Assessment and initial management of feverish illness in children younger than 5 years: summary of NICE guidanceBMJ 2007; 334 doi: https://doi.org/10.1136/bmj.39218.495255.AE (Published 31 May 2007) Cite this as: BMJ 2007;334:1163
- Martin Richardson, consultant paediatrician1,
- Monica Lakhanpaul, clinical co-director and senior lecturer in child health2
- on behalf of the Guideline Development Group and the technical team
- 1Peterborough and Stamford Hospitals NHS Foundation Trust, Peterborough PE3 6DA
- 2National Collaborating Centre for Women and Children's Health, Royal College of Obstetricians and Gynaecologists, London NW1 4RG, and University of Leicester
- Correspondence to: M Richardson
Why read this summary?
Infectious diseases remain a major cause of childhood mortality and morbidity in the United Kingdom (personal communication, R MacFaul, Department of Health) with some evidence that this is associated with deficiencies in health care.1 Fever in young children usually indicates an underlying infection, but identifying the cause can pose a diagnostic challenge. In the absence of national guidance, feverish illness is variably managed across the UK. There is thus a perceived need to improve its assessment and management. This article summarises the most recent guidance from the National Institute for Health and Clinical Excellence (NICE) on how to assess and initially manage feverish illness in children aged under 5 years.2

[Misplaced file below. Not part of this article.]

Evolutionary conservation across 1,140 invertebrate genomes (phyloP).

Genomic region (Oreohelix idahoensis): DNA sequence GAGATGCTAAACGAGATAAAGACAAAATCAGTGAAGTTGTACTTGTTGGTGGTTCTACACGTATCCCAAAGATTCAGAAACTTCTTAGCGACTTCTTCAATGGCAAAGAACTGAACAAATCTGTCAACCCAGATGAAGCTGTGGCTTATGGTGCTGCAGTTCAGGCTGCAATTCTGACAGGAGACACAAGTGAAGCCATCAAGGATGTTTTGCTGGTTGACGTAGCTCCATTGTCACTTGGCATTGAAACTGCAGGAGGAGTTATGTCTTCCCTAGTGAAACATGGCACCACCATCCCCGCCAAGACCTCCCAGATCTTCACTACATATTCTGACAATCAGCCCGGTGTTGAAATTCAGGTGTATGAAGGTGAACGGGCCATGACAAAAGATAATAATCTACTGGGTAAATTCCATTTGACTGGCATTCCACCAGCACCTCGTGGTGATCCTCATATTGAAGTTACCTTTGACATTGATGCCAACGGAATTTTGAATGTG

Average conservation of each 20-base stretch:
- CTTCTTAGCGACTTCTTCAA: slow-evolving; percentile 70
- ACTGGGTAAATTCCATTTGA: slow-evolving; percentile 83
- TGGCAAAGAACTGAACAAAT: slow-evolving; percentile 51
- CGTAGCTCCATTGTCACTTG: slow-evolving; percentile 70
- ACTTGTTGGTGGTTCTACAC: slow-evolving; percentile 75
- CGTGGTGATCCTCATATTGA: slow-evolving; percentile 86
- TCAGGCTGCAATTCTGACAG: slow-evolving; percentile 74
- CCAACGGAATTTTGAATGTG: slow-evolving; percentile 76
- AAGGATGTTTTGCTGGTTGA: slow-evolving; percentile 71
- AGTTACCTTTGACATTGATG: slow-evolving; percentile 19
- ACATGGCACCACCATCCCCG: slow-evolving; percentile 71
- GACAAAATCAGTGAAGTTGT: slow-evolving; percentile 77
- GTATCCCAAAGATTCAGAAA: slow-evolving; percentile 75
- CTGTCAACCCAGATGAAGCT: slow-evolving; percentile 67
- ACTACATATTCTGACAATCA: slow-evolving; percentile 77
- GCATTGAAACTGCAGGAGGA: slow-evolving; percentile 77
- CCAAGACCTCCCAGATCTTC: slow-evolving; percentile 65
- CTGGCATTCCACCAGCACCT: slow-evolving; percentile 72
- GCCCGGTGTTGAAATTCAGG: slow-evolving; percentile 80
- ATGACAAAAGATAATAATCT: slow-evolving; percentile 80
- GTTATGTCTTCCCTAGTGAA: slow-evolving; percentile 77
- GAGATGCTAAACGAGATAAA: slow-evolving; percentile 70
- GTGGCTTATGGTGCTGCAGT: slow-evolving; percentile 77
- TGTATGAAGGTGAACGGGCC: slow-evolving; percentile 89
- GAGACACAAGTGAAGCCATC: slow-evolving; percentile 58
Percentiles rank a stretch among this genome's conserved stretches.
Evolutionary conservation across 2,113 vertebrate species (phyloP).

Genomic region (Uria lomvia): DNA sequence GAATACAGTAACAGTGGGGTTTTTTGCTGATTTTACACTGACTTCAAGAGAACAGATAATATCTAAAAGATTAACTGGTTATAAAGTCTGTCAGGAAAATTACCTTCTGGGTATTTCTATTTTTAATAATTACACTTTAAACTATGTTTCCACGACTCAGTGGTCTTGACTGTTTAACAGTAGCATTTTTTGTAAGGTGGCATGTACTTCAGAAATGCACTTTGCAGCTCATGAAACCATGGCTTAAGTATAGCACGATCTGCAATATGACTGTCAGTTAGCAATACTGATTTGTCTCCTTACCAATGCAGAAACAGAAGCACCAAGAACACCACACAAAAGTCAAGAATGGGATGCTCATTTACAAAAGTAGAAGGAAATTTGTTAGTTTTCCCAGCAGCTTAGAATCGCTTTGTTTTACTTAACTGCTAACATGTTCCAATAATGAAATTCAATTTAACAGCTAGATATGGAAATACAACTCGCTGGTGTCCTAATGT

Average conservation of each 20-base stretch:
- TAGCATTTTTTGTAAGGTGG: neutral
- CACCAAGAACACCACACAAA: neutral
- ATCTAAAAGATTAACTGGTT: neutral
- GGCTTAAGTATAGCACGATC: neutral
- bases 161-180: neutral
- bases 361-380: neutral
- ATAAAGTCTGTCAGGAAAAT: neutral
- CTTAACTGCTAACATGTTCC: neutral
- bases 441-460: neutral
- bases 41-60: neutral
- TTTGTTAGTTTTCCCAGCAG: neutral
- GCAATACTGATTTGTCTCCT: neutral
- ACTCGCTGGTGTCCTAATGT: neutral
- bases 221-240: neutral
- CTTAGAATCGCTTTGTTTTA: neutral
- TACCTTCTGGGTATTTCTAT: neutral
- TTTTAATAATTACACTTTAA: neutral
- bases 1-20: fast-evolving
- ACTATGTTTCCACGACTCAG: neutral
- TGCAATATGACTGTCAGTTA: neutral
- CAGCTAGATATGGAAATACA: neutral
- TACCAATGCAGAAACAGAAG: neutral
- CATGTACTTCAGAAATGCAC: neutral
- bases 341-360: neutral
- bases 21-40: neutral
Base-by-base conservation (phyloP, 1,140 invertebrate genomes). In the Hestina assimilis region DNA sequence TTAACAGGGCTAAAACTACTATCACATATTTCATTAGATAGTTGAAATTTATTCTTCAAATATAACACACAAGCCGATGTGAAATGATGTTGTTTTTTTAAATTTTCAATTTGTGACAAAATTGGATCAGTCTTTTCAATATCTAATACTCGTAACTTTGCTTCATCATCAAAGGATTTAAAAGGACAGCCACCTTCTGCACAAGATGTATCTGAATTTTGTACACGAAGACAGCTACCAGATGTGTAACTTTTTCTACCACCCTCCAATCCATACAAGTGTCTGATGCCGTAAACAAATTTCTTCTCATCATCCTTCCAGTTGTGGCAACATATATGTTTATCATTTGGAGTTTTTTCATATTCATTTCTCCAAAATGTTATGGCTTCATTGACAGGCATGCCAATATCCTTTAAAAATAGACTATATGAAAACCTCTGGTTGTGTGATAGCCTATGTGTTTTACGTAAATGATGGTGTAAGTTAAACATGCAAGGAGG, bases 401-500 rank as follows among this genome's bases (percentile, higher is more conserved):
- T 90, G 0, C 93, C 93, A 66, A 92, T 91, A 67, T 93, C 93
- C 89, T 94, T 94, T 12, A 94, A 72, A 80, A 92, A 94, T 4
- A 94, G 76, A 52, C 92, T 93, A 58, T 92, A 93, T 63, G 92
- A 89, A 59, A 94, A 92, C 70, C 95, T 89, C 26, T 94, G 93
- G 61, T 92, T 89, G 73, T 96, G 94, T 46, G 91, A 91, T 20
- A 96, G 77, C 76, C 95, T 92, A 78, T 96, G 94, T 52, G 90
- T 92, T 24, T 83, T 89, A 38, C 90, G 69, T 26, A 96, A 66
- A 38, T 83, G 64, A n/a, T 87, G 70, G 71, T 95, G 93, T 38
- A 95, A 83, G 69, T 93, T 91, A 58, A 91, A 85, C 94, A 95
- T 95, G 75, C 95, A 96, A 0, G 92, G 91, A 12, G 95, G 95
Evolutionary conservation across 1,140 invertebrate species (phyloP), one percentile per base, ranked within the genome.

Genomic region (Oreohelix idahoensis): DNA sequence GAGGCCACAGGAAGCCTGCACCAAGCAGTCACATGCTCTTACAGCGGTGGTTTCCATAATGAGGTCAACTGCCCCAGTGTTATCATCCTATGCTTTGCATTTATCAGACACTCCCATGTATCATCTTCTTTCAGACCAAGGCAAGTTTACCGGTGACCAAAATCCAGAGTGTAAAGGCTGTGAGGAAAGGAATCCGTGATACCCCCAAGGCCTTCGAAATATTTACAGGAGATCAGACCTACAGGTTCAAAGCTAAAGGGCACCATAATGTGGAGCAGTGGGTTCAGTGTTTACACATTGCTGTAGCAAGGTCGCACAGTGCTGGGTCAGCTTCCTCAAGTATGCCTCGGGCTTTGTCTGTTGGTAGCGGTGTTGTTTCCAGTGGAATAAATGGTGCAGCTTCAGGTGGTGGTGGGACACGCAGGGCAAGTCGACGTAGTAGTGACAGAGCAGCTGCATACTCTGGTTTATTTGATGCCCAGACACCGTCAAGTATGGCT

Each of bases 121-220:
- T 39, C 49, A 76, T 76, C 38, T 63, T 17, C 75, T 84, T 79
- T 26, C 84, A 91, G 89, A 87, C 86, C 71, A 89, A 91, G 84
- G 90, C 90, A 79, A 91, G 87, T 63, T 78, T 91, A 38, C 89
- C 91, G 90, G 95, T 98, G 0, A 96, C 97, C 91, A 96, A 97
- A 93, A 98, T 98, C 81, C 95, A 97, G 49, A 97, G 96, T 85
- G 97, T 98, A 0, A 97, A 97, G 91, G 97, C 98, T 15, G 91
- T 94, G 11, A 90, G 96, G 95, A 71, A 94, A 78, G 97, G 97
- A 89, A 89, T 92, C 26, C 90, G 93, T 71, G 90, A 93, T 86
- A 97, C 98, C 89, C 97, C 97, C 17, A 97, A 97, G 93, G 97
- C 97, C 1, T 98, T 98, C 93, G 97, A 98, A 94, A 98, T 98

NICE recommendations are based on systematic reviews of best available evidence. When minimal evidence is available, a range of consensus techniques is used to develop recommendations. In this summary, recommendations derived primarily from consensus techniques are indicated with an asterisk (*).
The recommendations are largely based around an evidence based traffic light system that is used to assess the risk of serious illness as low (green), intermediate (amber), or high (red), and to direct management accordingly (figs 1-3⇓⇓⇓).
This guideline applies until the underlying condition is diagnosed, at which point the child should be treated according to guidance for that condition.
Assessment and management according to the risk of serious illness
Clinical assessment should consist of three stages:
Identify life threatening features (airway, breathing, circulation, disability). If any are present, refer immediately for emergency medical care
Assess the risk of serious illness using the traffic light system (fig 1⇑; based on prospective cohort studies and validated scoring systems)
Attempt to …
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